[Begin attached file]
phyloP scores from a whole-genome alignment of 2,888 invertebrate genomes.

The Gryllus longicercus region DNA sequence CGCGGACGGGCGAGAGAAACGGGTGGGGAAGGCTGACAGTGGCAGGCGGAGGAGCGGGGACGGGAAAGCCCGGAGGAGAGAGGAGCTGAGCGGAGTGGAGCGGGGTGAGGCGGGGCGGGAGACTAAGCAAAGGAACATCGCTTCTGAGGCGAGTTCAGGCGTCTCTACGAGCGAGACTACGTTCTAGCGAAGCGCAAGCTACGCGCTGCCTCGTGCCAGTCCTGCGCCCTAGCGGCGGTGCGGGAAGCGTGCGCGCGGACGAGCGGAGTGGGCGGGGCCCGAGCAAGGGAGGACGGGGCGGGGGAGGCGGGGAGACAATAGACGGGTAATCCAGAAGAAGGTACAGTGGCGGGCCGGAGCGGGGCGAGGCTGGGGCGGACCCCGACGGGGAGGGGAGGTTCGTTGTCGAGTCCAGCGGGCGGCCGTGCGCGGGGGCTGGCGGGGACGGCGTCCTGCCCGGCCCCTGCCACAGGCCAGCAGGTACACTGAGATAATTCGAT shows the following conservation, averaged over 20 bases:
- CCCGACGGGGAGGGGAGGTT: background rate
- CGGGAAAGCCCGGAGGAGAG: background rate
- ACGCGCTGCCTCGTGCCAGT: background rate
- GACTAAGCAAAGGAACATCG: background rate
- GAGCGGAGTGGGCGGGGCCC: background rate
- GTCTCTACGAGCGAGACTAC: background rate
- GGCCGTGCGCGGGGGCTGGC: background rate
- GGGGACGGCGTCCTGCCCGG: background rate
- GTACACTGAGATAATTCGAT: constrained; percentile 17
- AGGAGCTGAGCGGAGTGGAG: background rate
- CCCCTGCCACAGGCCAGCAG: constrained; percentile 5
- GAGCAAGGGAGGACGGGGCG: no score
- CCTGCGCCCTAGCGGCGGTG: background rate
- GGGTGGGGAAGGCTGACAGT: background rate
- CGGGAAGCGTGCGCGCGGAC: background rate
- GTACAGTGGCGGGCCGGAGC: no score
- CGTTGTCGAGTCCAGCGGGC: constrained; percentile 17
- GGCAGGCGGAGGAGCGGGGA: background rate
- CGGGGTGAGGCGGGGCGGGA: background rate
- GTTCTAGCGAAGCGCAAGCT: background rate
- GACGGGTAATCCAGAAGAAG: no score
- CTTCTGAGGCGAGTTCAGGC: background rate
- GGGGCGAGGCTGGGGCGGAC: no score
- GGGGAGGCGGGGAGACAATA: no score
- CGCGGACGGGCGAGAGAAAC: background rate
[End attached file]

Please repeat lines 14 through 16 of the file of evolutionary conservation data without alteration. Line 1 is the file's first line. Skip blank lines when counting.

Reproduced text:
- GAGCAAGGGAGGACGGGGCG: no score
- CCTGCGCCCTAGCGGCGGTG: background rate
- GGGTGGGGAAGGCTGACAGT: background rate